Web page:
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Many benefits come with military service, one of which is the Servicemembers Civil Relief Act (SCRA), formerly known as the Soldiers’ and Sailors’ Civil Relief Act. 

Here are 5 things to know to best use – and get the most benefits from – the SCRA. 

1 – What is the SCRA?

The Servicemembers Civil Relief Act (SCRA) is a law that provides protection and benefits to active-duty military members. Benefits include reducing, postponing and terminating some civilian obligations. 

The SCRA was enacted in 2003 with the intent to reduce the legal and financial burdens of the Armed Forces, thus allowing them to focus on their military duties. 

It covers issues like:

  • Credit card and mortgage interest rates
  • Rental agreements
  • Security deposits
  • Eviction
  • Foreclosure
  • Civil judicial proceedings
  • Auto leases
  • Life insurance
  • Income tax payments 

2 – SCRA benefits and protections

Many benefits and protections fall under the SCRA. Here are the ones that receive the most questions or are the most frequently used:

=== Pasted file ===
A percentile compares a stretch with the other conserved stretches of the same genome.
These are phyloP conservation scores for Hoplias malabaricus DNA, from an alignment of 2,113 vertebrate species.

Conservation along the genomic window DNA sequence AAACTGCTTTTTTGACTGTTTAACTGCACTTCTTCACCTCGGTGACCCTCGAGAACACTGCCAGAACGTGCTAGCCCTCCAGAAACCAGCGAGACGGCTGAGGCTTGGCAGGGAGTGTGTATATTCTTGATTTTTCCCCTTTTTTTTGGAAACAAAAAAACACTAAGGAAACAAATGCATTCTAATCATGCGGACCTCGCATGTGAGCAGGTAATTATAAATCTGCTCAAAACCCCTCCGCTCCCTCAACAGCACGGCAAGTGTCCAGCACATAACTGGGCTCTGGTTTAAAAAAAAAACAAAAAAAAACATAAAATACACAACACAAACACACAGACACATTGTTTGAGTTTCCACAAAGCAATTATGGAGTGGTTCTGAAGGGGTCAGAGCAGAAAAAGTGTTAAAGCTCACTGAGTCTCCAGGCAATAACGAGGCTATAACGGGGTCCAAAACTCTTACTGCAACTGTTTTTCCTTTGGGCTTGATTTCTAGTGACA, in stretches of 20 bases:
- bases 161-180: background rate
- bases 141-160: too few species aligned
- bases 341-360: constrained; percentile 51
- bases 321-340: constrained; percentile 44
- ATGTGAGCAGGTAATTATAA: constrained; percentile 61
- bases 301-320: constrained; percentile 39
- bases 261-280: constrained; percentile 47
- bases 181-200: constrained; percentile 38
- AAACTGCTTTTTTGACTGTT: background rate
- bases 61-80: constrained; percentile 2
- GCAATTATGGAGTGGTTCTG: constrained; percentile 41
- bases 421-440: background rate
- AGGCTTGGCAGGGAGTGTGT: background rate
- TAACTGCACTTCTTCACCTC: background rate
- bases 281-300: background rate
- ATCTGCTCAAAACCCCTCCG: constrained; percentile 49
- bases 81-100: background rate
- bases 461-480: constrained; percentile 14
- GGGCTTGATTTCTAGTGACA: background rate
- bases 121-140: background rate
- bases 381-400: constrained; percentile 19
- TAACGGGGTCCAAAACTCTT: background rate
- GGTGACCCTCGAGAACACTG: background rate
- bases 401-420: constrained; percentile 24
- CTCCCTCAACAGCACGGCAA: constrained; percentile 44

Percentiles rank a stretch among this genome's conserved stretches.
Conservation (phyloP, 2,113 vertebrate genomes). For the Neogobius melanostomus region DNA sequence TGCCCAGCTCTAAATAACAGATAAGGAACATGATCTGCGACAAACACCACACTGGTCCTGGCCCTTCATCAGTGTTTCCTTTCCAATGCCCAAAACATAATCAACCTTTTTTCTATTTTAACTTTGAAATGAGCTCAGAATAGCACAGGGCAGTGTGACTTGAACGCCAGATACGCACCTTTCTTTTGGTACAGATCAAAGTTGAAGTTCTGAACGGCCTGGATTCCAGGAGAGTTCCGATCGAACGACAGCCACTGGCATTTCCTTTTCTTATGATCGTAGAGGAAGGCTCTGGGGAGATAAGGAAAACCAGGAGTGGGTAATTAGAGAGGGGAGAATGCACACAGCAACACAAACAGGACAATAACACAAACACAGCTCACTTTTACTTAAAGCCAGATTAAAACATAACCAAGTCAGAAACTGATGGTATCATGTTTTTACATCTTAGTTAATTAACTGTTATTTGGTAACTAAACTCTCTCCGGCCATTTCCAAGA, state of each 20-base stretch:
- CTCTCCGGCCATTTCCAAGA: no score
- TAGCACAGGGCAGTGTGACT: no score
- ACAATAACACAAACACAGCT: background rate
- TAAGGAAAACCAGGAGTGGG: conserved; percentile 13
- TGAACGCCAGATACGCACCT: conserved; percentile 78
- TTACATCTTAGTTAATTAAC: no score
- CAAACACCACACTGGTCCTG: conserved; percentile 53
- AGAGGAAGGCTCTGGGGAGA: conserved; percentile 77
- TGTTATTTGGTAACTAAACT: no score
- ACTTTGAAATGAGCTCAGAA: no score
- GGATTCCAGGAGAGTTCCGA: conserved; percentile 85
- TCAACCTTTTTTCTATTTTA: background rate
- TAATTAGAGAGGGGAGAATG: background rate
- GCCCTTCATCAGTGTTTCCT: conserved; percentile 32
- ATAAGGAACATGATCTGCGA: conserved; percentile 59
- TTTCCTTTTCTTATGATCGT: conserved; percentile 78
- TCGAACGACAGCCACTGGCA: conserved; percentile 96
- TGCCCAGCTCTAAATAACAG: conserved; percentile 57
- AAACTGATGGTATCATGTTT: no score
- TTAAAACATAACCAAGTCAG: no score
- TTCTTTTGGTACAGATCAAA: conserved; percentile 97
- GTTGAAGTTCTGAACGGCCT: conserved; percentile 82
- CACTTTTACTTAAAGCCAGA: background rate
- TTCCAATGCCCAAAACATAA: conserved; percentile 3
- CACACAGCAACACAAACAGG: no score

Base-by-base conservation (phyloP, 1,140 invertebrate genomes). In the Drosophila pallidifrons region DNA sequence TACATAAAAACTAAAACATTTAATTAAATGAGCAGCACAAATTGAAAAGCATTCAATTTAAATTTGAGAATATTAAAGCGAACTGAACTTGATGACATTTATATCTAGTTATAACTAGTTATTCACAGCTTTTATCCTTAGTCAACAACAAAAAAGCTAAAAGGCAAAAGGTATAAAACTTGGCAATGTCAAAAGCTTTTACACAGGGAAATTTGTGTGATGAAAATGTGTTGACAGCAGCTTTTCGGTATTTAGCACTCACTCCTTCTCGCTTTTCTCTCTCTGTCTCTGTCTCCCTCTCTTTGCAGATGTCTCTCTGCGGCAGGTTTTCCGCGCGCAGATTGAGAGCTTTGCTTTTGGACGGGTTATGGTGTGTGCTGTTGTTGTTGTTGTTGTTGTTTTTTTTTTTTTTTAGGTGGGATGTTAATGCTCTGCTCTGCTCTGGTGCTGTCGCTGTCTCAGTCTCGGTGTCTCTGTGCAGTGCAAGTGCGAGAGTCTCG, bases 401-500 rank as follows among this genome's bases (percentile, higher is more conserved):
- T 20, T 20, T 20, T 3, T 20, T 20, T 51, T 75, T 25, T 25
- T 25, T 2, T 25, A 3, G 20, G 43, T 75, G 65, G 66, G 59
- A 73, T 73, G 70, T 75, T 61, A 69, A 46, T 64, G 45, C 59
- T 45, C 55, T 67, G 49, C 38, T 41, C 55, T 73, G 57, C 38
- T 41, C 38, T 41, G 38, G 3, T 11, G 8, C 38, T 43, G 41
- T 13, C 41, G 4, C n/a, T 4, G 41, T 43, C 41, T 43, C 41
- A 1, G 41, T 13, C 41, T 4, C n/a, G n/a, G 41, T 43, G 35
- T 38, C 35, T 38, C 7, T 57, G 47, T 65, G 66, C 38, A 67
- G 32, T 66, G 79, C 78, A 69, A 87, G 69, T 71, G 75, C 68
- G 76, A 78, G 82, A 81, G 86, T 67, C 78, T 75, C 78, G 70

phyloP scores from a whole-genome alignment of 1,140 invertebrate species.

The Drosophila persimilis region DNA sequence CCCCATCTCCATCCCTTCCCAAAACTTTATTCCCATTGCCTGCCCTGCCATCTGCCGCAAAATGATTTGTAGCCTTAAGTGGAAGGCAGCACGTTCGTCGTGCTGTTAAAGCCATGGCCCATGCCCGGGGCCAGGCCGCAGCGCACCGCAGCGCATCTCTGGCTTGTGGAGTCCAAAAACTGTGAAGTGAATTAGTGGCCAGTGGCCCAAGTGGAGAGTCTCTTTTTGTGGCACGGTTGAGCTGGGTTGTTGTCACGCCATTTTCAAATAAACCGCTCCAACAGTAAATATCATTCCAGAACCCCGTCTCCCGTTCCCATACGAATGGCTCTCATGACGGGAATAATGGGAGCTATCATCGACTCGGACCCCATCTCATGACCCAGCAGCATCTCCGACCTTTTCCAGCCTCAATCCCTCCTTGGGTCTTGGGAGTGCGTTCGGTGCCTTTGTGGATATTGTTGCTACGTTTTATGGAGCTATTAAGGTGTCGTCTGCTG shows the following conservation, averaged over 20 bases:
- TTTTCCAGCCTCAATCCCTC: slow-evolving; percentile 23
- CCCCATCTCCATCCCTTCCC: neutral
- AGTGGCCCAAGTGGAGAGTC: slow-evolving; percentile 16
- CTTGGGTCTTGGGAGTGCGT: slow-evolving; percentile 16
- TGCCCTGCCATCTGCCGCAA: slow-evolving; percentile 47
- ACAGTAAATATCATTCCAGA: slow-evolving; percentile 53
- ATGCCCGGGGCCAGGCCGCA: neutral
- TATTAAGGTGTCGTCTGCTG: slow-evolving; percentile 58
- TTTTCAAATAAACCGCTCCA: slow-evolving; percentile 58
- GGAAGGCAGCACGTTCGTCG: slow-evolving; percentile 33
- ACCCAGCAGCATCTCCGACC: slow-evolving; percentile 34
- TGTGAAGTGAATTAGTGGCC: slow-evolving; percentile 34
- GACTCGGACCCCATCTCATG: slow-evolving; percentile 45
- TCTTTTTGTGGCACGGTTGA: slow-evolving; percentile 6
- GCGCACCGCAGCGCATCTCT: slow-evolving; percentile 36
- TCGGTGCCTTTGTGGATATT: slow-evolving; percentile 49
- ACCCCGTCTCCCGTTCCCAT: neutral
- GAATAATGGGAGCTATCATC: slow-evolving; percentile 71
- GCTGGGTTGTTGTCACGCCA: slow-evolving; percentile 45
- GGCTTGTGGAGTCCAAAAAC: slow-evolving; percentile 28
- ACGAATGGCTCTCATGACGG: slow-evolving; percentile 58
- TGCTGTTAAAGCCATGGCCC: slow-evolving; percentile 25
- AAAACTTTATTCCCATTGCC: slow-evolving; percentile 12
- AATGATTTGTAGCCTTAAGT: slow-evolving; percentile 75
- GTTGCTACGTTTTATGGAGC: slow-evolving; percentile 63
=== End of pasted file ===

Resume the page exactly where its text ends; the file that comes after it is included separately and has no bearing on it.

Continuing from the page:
Interest rate reduction

The SCRA limits the amount of interest to 6% per year on debt incurred before military service. The law requires creditors to forgive interest higher than 6%. 

This reduced interest rate is available for:

  • Credit cards
  • Mortgages
  • Home equity loans
  • Student loans
  • Vehicle loans
  • Recreational vehicle loans 

To get the interest rate reduced, the Servicemember must provide the creditor with written notice and a copy of your military active-duty orders. 

A creditor can avoid reducing the interest rate to 6% but only if a court determines the person’s ability to pay the higher interest rate was not “materially affected” by military service. 

Protection of Servicemembers against default judgements

Under this protection, when a Servicemember does not appear in court, the court may not enter a default judgment against the defendant until after it appoints an attorney to represent the Servicemember’s interests. 

A delay or stay of 90 days or more may be granted if the person is absent due to military service. 

Termination of apartment lease

Under this protection, a person may terminate their apartment lease with 30-days notice upon entering the Armed Forces. It also applies to military personnel who receive Permanent Change of Station (PCS) orders. PCS orders are orders to move duty locations. 

You may end your apartment lease in other cases too, such as getting deployment orders outside the continental U.S for 90 days or more.

Termination of auto lease

The SCRA allows a person to terminate a car or truck lease if called to active duty for 180 days or more after signing the lease. It also allows you to terminate a lease if you receive PCS or deployment orders outside the U.S. for 180 days or more.